This isn’t to say that these books have no value. They certainly can offer a springboard to more nuanced conversations about sexual pleasure by breaking the ice, offering some answers to basic questions, and providing the language to ask questions, but we have to constantly remind ourselves that books and articles are only useful when coupled with effective communication and an eye towards reciprocity. We can’t use them to learn that which we think we should already know and avoid talking. They are, at best, a supplement, not an excuse for dialogue.


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Image credit: istolethetv/Flickr

About Robert Reece

Robert Reece is from Leland, MS and received his BA and MA degrees from The University of Mississippi. He is now a PhD student in sociology at Duke University where he studies race and racism and contracts as a NPO researcher. He blogs at Still Furious and Still Brave and tweets at @PhuzzieSlippers.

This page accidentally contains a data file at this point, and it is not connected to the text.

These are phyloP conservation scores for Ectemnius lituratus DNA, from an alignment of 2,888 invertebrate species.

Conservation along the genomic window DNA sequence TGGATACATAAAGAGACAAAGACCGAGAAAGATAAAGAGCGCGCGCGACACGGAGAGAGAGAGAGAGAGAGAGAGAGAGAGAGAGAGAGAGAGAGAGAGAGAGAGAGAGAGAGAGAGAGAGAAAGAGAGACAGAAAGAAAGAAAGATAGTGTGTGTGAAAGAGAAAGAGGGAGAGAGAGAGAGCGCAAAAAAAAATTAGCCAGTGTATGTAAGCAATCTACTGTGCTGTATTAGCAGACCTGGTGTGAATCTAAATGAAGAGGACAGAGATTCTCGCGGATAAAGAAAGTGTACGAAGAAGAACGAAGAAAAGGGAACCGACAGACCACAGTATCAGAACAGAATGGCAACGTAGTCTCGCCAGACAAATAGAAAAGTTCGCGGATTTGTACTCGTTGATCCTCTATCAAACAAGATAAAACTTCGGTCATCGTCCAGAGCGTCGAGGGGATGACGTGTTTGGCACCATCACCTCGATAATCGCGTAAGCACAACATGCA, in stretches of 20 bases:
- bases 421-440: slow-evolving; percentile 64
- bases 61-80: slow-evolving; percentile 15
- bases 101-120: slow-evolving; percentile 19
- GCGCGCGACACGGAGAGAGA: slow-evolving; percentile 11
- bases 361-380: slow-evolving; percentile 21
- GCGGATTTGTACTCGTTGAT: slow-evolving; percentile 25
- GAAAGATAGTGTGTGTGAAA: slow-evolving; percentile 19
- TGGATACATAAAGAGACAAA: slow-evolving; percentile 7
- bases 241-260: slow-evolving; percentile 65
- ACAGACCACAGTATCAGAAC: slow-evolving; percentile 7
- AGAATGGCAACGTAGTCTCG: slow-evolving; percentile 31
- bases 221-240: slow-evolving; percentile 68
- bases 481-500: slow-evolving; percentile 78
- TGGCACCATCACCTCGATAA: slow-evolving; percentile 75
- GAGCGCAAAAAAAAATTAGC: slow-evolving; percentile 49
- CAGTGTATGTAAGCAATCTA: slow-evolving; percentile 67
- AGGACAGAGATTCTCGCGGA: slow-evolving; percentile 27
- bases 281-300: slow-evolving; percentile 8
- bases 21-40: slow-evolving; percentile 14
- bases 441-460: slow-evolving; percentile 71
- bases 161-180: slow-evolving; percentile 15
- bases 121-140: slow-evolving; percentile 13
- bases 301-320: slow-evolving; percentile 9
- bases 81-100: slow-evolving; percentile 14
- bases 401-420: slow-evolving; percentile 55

1. Its not a myth. Its reality. There are fewer sexually desirable men than women.

  2. Sexual prowess is something that you learn together…some have that initial WOW factor, but every partner has their own wants, needs, likes and dislikes. If you don’t ask and can’t read their reactions, you will never know…so ask if you aren’t sure. Make it an adventure to pleasure…


    If you aren’t having fun, you’re doing it wrong!!


  3. ah there’s no blame. Just trying to figure out a way to ease my partner thru his inhibitions…

  4. So, how does one encourage their partner to learn to be a better lover? when attempts at demonstration have been rejected?